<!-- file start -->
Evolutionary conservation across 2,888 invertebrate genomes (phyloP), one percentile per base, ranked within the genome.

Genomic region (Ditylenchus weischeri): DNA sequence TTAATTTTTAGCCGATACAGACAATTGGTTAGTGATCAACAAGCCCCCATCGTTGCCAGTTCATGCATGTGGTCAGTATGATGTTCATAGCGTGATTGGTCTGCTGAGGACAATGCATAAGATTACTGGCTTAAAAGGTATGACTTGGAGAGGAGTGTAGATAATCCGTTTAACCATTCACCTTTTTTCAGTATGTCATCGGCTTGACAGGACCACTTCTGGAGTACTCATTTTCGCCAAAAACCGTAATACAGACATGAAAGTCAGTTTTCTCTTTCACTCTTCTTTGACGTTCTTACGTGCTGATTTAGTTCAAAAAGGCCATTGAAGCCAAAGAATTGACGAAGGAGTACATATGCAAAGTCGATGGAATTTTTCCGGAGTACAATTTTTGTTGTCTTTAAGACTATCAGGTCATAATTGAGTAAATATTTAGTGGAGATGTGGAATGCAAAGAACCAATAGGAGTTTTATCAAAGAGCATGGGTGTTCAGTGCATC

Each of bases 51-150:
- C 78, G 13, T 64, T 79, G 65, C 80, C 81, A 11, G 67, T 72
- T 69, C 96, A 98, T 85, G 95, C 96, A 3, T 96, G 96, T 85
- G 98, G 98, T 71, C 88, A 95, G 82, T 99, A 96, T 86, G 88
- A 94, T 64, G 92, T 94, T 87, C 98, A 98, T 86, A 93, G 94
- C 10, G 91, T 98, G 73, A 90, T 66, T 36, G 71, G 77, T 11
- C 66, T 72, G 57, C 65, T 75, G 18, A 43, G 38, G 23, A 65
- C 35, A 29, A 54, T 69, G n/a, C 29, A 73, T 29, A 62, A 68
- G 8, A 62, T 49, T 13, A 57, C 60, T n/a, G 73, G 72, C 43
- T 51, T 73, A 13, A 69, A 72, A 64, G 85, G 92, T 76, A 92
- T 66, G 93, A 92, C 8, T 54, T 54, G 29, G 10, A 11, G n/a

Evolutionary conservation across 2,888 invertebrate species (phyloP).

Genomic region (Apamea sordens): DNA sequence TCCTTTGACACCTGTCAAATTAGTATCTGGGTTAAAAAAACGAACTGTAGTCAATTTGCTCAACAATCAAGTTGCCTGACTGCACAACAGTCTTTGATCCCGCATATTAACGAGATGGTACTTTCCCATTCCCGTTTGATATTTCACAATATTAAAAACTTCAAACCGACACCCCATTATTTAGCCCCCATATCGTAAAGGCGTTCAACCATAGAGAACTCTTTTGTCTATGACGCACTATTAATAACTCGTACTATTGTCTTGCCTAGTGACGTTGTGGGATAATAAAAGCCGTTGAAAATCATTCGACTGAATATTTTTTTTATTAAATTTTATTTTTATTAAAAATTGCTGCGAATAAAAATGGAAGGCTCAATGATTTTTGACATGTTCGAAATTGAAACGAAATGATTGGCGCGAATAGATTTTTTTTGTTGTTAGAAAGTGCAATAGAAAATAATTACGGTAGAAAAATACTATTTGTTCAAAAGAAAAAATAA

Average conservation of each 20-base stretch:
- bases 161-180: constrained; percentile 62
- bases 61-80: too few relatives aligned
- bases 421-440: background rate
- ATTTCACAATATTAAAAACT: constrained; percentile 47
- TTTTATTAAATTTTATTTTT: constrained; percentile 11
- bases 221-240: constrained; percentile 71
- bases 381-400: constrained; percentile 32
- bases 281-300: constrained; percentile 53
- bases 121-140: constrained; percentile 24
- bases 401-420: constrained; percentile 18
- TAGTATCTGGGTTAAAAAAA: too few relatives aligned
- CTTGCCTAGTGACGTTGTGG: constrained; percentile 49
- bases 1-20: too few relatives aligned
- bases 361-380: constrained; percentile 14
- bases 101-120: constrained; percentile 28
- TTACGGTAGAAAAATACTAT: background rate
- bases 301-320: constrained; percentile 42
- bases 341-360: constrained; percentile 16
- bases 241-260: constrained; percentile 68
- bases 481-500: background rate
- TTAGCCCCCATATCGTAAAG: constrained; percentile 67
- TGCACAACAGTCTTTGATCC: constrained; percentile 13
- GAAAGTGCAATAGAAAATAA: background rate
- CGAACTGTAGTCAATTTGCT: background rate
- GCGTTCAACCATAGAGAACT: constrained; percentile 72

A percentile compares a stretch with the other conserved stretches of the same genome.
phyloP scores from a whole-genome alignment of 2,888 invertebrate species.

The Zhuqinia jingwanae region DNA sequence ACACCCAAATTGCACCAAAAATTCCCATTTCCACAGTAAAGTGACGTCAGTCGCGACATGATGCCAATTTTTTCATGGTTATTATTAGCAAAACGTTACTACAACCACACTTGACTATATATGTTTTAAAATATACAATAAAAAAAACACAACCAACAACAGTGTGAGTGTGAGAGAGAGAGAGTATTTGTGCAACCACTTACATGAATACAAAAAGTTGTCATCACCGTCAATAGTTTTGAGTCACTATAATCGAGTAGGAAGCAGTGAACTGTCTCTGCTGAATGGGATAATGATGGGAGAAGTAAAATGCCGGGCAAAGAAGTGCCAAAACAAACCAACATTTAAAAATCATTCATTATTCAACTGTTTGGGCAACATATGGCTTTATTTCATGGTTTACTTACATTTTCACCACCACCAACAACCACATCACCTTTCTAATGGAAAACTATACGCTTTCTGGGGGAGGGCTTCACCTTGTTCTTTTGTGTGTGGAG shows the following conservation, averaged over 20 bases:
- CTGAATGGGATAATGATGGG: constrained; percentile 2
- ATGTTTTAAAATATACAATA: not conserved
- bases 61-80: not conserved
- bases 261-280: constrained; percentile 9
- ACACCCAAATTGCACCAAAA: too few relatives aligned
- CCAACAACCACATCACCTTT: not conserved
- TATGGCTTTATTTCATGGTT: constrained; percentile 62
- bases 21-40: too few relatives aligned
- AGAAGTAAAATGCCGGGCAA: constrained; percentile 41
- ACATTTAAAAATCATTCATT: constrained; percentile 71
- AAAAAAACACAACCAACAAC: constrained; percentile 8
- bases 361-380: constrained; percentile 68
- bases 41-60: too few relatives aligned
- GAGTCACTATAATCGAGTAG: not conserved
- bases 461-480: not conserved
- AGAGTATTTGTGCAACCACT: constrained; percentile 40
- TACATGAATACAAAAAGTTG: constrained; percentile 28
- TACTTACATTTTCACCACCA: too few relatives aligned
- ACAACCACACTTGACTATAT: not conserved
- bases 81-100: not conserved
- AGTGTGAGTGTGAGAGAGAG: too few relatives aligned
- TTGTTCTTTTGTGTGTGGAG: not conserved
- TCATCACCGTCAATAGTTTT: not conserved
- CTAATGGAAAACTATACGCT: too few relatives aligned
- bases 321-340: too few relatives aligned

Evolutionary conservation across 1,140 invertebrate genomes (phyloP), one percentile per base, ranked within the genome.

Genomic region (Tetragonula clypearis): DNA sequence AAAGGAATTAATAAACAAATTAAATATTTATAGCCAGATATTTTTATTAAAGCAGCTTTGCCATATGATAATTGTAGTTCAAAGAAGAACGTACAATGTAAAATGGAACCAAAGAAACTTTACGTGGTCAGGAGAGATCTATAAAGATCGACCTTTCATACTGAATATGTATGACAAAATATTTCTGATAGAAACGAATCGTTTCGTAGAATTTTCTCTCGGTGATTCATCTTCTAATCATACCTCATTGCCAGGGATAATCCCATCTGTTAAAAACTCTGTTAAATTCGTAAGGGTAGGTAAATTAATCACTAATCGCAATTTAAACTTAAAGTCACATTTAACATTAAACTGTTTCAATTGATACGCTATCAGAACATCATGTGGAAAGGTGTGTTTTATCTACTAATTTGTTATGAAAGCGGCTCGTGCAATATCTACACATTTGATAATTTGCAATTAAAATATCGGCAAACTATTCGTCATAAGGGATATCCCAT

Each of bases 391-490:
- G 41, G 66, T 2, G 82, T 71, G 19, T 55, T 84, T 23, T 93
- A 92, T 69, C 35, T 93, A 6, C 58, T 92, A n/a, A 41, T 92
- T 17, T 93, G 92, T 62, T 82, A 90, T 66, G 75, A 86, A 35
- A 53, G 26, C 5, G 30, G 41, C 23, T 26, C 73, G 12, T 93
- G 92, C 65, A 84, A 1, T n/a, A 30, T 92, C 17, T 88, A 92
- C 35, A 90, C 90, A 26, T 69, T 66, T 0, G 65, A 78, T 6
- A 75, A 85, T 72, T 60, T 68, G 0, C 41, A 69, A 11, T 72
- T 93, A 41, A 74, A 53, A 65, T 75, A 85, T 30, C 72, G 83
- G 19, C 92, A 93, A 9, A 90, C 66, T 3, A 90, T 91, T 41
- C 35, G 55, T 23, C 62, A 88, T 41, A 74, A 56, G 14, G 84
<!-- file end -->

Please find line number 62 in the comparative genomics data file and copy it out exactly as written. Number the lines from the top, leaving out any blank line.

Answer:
- TACTTACATTTTCACCACCA: too few relatives aligned